Serviced Vs Conventional
Is WeWork the next Dot.Com bubble waiting to happen? The question on everyone’s lips…
With the ever-growing popularity of the serviced office industry, it is proving difficult to see a long-term future for the likes of the conventional leasehold for a particular size of office occupiers. However, we do not know the overall effect that this will have on the property market as a whole in the future.
A serviced office is an office space that is fully managed by a facility management company. The main serviced office providers include WeWork, Regus, LEO, The Office Group — all of whom rent out individual desks or private offices to different companies. Typically, a conventional leasehold between a landlord and a tenant would typically be for a period of 5–10 years with little flexibility integrated within that.
Deloitte Real Estate reported in 2015 that the serviced office market grew by 67 per cent in a decade to comprise of 5m square feet. These centres are extremely popular nowadays, with their flexible workspace, amazing amenities on offer and of course the “hipster” appeal. Serviced office space accounted for more than a fifth of all office leases across the capital in 2017, compared with 8.5 per cent the previous year. The serviced office industry truly has ballooned in recent years.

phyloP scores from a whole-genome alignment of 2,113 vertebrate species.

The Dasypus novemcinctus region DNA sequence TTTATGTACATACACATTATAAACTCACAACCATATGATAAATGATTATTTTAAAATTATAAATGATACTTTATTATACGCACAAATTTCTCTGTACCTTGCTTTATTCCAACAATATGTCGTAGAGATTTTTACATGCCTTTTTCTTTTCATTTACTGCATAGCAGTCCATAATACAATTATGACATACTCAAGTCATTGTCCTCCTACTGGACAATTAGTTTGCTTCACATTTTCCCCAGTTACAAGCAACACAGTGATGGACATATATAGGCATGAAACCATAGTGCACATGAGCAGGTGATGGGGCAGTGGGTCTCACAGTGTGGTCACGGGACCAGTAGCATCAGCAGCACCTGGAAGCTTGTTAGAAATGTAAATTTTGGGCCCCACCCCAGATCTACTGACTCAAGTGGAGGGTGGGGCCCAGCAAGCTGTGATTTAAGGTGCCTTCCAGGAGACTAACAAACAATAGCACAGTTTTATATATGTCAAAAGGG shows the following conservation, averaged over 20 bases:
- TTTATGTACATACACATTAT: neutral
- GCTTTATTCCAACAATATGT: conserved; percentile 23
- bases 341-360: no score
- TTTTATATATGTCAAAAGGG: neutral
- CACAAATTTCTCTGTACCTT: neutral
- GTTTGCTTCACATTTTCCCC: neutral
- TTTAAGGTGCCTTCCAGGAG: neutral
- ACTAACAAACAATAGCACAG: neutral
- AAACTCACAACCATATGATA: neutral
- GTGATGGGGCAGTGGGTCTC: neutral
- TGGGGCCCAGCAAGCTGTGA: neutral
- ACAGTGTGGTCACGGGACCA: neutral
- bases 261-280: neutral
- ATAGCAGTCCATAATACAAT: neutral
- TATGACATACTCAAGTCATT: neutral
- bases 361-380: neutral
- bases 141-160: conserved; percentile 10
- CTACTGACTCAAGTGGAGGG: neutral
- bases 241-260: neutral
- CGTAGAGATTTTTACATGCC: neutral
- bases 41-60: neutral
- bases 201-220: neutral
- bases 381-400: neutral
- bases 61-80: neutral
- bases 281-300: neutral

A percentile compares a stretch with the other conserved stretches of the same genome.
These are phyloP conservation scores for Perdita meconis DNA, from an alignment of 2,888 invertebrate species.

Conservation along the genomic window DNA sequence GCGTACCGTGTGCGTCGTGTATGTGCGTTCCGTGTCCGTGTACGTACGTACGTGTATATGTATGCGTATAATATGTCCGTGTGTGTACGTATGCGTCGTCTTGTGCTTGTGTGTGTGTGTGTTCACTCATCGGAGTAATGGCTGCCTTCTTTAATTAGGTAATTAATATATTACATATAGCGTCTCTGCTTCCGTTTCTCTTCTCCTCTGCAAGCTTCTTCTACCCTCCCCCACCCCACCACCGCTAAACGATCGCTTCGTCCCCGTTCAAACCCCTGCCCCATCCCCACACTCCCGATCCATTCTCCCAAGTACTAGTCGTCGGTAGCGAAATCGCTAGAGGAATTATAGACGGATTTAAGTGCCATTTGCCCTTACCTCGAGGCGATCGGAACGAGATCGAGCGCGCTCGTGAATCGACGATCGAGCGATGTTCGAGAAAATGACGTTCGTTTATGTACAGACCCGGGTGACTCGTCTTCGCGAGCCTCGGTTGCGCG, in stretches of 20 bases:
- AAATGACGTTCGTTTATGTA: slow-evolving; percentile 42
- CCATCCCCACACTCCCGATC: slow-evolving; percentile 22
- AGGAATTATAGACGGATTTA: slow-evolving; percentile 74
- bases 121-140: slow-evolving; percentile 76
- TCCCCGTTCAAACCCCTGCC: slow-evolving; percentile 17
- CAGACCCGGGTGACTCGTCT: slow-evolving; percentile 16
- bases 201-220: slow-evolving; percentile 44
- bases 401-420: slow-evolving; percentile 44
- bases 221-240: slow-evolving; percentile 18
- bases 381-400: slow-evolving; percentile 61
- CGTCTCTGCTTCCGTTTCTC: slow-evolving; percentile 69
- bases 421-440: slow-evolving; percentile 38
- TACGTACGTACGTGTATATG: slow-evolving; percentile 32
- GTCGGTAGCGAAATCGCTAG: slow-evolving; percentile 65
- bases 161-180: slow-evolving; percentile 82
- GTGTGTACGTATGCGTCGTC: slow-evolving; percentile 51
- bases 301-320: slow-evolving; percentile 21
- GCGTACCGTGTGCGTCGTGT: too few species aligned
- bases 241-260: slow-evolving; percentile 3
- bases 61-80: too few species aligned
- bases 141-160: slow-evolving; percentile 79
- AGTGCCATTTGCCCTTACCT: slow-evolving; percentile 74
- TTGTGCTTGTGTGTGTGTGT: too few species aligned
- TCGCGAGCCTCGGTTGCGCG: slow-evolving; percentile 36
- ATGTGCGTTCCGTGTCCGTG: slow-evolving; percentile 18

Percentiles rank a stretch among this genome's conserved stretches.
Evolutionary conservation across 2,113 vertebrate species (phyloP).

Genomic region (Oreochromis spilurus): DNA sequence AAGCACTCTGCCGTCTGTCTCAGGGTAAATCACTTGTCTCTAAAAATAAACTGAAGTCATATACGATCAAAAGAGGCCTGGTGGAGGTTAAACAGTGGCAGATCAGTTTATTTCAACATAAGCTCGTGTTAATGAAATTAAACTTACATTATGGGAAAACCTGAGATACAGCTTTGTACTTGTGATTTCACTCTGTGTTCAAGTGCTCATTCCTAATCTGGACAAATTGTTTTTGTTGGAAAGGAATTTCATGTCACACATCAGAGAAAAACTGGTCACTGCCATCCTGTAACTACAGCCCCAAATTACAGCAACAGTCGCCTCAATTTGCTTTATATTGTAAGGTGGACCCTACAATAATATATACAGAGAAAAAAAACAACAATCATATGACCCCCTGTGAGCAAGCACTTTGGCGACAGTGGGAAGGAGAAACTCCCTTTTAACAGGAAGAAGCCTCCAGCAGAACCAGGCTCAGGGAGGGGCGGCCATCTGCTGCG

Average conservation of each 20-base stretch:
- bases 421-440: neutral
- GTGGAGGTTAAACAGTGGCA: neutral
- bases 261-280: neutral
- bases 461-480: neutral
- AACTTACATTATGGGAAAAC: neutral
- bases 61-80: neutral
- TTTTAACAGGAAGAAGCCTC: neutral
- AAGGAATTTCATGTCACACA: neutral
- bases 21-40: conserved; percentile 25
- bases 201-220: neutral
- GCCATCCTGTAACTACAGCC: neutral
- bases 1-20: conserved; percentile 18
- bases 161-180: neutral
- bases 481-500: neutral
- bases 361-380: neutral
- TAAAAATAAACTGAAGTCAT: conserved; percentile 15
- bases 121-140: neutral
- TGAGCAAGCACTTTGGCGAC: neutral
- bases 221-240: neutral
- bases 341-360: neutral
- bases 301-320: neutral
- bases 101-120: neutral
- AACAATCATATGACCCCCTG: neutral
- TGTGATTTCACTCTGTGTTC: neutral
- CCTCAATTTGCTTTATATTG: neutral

By August 2017, take up in Central London had reached in excess of 860,368 square feet, which has increased by 186% on the 350,506 square feet from the previous year. London has now become one of the most mature serviced office markets in the world, through experiencing this substantial increase in serviced office take-up in recent years. It is estimated that the market could increase in value by 2025 to £62bn.
Is this increase in popularity of serviced office space due to the expansion and innovation of the tech sector and the increasing presence of start-ups and scale ups or is it another dot.com crash waiting to happen?
Earlier on this year, Japan’s SoftBank and the Saudi-backed Vision Fund, injected another $4.4bn of investment into WeWork. In November 2018, WeWork picked up another $3bn from SoftBank Corp, not to be confused with SoftBank Vision Fund, bringing the value of WeWork to $42 billion. Some may view this business model as inherently risky with serviced office occupiers typically being on a three to twelve-month commitment and buildings are leased by the serviced office providers for five, 10 or even 20 years. Therefore, once the rent-free periods run out and they are hit by the upward only rent reviews after 5 years, how will these centres cope if there is a bad bout of occupancy levels?